The Alpha Male As Seen Through The Eyes Of The Heroine Who Loves Him
A nice young woman emailed me. At least, I think she was young, if you’re reading this and you’re not – you’re welcome. Now, I don’t have to relay all the details of her note, but it was a nice note and it got me to thinking.
She mentioned that she’s been having trouble with her hero because he’s too nice. She identified a problem she had with her hero’s internal goal. So, once she set out to fix that, she still felt her hero wasn’t as strong as he needed to be. Her question was: If my hero is too nice how can I make him stronger and more alpha?
Well, first let’s define too nice. To me too nice is a wimp. You know, the kind of man who looks down at the floor when any conflict arises. This is different from turning the other cheek. I want to make that clear. Sometimes having your hero restrain himself can be just as effective and sexy if the motivation for him choosing this path is clearly defined. A good example would be when your larger than life, hard-edge hero, who has accomplished past deeds of epic nature, eventually chooses to walk away from your heroine rather than hurt her (when the reader knows he easily could). This can be more effective in highlighting his vulnerability to her better than any ensuing conflict (no matter how brilliantly written). It’s all about proper motivation.
(IMO)? Too nice is a wimp – and too mean is an asshole.
This is what got me wondering. How does one find a good balance? One way is to highlight your hero’s strength through physical actions. You know? Mirrors the soul and all that, but, then it’s the soul that counts, right? Why not go directly to it because physical actions alone are not enough to sustain a character. Even without that soul and those inner core of strongly held beliefs your hero could still be victorious in battle or save those people from the burning building, but would he be worthy of your heroine’s love, just because he did so? Nope. And he has to be worthy of her love or else he’s an asshole and she’s TSTL (too stupid to live) for wanting him.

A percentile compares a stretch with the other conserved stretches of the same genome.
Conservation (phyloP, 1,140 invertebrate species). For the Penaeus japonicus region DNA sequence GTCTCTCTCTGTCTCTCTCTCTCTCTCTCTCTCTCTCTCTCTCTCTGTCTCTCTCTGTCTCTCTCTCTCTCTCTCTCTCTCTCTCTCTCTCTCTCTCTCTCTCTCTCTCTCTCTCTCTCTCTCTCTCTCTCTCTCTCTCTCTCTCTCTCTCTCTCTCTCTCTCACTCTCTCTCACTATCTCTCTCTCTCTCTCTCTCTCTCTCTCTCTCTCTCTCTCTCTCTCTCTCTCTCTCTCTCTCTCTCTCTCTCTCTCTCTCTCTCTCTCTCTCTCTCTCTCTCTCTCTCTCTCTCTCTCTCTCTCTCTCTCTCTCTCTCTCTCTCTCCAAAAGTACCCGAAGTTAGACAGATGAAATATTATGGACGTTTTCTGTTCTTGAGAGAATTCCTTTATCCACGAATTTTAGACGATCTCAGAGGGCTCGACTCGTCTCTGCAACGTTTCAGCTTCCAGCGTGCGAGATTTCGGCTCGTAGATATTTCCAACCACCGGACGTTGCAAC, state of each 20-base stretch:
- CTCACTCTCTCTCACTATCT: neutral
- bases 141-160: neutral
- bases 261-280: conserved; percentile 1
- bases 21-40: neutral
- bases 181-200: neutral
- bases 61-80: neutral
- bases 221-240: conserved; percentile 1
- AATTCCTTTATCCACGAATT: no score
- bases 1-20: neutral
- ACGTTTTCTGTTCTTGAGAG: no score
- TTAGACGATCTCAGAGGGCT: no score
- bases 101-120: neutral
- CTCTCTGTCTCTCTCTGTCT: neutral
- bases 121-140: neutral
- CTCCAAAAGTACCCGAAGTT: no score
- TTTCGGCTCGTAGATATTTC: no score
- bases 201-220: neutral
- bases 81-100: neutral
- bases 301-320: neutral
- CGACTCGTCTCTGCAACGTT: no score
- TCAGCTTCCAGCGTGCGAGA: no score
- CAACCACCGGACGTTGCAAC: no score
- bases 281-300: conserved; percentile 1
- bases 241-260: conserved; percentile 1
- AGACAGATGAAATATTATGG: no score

So, how strong should a romance hero be? There’s no right or wrong answer here, but I think the common thread that links all heroes together is a believability that the reader can fall in with. He has to be likeable no matter what kind of nature he has. I pose the question, how strong should my hero be for my heroine? And who better to answer that, then the heroine herself. After all, I’m expecting the reader to trust her judgement in men so why not ask her? This sometimes gives me deeper insight into his character and takes me to a place I otherwise wouldn’t have explored as deeply. My heroine will though, because she’s invested in making the hero understood no matter how complicated or (I’m not going to say weak – but how about kind?) the hero may seem on the surface when she knows there’s more to it than that. The surface things are what others see in him (his external deeds only) because others are not invested in mining the hero’s emotional territory - he is what he is to them. As opposed to what he is my heroine and what she sees in him - which are all the good things yet to be uncovered through their journey together.
Looking at it this way you may get some distance and clarity when deciding what make this particular hero the man he is.
A good question to ask yourself might be, Is it your hero’s heroic deeds on the battle field that defines him as the man capable of being loved by your heroine? Or is it the scars he bears and the emotional losses he must overcome in order to fully enjoy a connection to the one woman who loves him?